http://dx.doi.org/10.1039/C8FO02037J...
). In our research, glutathione peroxidase enzymes (GSH-Px) were significantly increased in the healthy rats fed by Spirulina (C+S group) compared to the control group (Figure 1). Blood glucose, malondialdehyde (MDA) levels in plasma and tissue were reduced significantly in the diabetic rats fed with Spirulina (D+S group), while serum antioxidant enzyme activity (SOD) were significantly increased in the D+S group versus to the diabetic ones. According to our findings as expected; food consumption, fluid consumption, and blood sugar levels increased significantly in diabetic rats, while their insulin levels and body weight decreased significantly (p ≤ 0.05).

On the other hand, oxidative stress causes to excessive increase on free radical concentration in body cells. Free radicals are the compounds formed in the cell as a result of normal metabolic processes, environmental factors and foods consumed. Elevated oxidative stress leads to cell, protein and DNA damage and thus, aging is accelerated. The concentration of malondialdehyde (MDA) is used as a biomarker to evaluate the level of oxidative stress causing DNA damage in an organism. MDA is one of the end products of polyunsaturated fatty acids’ peroxidation in the cells. If the free radical concentration increases, excessive production of MDA is also increased. Therefore, plasma and tissue MDA levels are important indicators to evaluate the level of lipid peroxidation. If the concentration of free radicals as the end products of lipid peroxidation increases, the development of many health problems in the body such as atherosclerosis, ischemic and traumatic brain damage are provoked.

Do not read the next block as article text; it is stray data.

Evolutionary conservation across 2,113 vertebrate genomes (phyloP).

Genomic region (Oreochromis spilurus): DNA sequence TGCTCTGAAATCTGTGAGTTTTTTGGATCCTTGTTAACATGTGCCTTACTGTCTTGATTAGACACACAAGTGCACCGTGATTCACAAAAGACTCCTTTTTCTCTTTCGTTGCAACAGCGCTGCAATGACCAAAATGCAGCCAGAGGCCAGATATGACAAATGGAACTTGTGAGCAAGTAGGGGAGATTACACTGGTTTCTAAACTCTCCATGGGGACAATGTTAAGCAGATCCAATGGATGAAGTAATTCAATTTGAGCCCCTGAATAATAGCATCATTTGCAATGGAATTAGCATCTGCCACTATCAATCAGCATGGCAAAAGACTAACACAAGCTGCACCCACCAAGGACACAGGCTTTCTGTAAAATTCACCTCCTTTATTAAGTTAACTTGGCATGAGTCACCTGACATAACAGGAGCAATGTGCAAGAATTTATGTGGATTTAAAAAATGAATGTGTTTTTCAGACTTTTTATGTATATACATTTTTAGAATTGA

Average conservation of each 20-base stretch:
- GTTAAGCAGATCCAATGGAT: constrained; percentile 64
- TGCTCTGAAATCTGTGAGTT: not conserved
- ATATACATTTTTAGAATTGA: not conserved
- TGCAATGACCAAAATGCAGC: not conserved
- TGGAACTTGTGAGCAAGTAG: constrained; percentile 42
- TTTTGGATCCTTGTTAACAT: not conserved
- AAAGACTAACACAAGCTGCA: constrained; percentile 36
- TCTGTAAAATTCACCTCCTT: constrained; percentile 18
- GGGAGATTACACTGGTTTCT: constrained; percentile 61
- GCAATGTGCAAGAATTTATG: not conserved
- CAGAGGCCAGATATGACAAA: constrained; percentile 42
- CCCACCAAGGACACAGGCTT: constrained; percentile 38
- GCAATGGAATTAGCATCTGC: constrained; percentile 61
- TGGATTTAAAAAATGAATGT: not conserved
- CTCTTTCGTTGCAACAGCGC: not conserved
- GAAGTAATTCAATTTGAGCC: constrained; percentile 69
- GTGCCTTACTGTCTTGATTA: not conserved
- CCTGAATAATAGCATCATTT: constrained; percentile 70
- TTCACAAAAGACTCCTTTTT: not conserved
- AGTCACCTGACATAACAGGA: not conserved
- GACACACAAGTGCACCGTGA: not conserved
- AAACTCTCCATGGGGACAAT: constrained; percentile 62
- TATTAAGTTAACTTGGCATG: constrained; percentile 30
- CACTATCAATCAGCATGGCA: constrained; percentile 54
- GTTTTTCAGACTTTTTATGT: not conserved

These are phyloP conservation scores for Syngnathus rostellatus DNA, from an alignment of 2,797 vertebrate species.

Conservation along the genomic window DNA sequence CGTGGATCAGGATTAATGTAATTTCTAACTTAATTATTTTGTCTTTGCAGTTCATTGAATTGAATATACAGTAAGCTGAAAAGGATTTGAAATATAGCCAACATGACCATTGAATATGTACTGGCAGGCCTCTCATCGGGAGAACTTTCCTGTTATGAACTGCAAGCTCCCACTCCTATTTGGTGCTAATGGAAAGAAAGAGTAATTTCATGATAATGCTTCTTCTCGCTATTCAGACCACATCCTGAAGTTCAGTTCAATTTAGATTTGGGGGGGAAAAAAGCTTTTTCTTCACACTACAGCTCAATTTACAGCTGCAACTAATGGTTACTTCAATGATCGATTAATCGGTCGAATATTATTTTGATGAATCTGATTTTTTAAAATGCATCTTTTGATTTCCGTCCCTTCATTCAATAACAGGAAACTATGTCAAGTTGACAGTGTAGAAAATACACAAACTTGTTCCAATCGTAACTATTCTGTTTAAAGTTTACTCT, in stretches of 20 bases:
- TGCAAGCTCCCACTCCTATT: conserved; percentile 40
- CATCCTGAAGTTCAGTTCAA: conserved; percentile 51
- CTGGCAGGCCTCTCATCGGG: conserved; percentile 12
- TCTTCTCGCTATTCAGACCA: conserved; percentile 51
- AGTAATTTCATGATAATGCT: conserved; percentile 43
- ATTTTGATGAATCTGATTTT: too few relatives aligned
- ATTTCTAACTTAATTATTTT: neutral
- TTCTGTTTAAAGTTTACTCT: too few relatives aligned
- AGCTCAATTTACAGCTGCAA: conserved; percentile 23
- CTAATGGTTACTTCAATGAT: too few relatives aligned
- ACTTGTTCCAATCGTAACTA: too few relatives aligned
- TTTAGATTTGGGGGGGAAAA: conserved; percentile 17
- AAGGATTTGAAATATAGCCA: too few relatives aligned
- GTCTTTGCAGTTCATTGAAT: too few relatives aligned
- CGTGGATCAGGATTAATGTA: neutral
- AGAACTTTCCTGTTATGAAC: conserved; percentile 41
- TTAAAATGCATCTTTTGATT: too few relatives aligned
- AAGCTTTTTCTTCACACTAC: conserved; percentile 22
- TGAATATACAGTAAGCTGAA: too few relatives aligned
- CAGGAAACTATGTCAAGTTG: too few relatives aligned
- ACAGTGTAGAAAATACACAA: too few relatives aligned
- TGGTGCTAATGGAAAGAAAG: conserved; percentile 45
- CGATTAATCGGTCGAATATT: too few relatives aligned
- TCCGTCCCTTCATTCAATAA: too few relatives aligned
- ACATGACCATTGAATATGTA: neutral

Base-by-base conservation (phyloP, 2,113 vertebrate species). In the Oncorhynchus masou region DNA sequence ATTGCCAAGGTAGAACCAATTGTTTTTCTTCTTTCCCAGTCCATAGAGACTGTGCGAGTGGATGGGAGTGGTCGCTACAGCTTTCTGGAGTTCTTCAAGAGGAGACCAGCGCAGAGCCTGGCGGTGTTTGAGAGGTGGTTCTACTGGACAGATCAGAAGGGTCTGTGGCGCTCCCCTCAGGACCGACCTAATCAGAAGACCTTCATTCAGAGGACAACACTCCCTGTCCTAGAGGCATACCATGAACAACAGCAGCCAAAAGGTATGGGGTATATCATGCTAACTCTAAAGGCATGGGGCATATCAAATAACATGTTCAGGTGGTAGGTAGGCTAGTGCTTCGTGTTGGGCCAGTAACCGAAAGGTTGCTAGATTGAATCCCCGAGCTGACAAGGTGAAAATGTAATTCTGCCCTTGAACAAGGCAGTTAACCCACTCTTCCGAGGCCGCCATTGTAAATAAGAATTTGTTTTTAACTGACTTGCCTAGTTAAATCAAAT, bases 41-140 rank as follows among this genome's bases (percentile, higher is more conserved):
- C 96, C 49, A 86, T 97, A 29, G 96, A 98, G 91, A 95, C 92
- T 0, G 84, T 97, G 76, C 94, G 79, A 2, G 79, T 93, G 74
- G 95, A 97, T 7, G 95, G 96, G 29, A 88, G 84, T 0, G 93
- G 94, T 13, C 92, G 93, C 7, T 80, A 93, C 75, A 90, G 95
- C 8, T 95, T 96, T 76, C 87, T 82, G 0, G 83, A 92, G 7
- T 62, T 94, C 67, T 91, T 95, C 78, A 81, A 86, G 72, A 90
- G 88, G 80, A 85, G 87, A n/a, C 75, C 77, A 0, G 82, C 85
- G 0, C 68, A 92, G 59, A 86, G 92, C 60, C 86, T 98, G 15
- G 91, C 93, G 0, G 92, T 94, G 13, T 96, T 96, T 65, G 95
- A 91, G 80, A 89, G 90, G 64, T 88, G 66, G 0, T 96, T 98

The plasma and the tissue MDA levels have also been mentioned to increase in the diabetic rats, previously (Das et al., 2002Das, S., Yadav, D., Narang, R., & Das, N. (2002). Interrelationship between lipid peroxidation, ascorbic acid and superoxide dismutase in coronary artery disease. Current Science, 83(4), 488-491.). In our research, Spirulina consumption was observed to reduce the elevated MDA levels in the tissues of diabetic rats (Table 5). However, tissue MDA levels were also found to show a tendency to decrease in the healthy rats fed with Spirulina (C+S group). Muscle, liver and kidney MDA levels significantly decreased in the C+S group as 8, 12 and 17% (p≤0.05). Plasma MDA levels tended to decrease in the C+S group and significantly decreased in the D+S group. This can be explained by hypoglycaemic effect of Spirulina. However, there have also been found controversial studies that antioxidant activity in diabetes can increase or decrease under certain conditions (Yegin & Mert, 2013Yegin, S. C., & Mert, N. (2013). Investigation on the Hba1c, MDA, GSH-Px and SOD levels in experimentally diabetic rats. Van Veterinary Journal, 24(2), 51-54.; Ferrari, 2017Ferrari, C. K. (2017). Antioxidant defenses in diabetes mellitus: a clinical and molecular approach. Pharmaceuticals, 14, 16.). In this study, antioxidant enzyme (GSH-Px and SOD) activities significantly increased in the diabetic group versus to the control group. The elevated enzyme activity can be explained by the high lipid peroxidation levels in diabetes. In our study, SOD activity was significantly increased in the D+S group when compared to the diabetic group. In addition, it was seen that GSH-Px activity tended to increase in the D+S group compared to the diabetes only. It has found that there is strong correlation between the high enzyme activity and other antioxidant properties of Spirulina measured in our research, as seen from Table 2 and Figure 1. Our results are consistent with the other researchers who conducted a research on the antidiabetic effects of Spirulina on the rats (Gargouri et al., 2016Gargouri, M., Magné, C., & El Feki, A. (2016). Hyperglycemia, oxidative stress, liver damage and dysfunction in alloxan-induced diabetic rat are prevented by Spirulina supplementation. Nutrition Research (New York, N.Y.), 36(11), 1255-1268. http://dx.doi.org/10.1016/j.nutres.2016.09.011. PMid:27865613.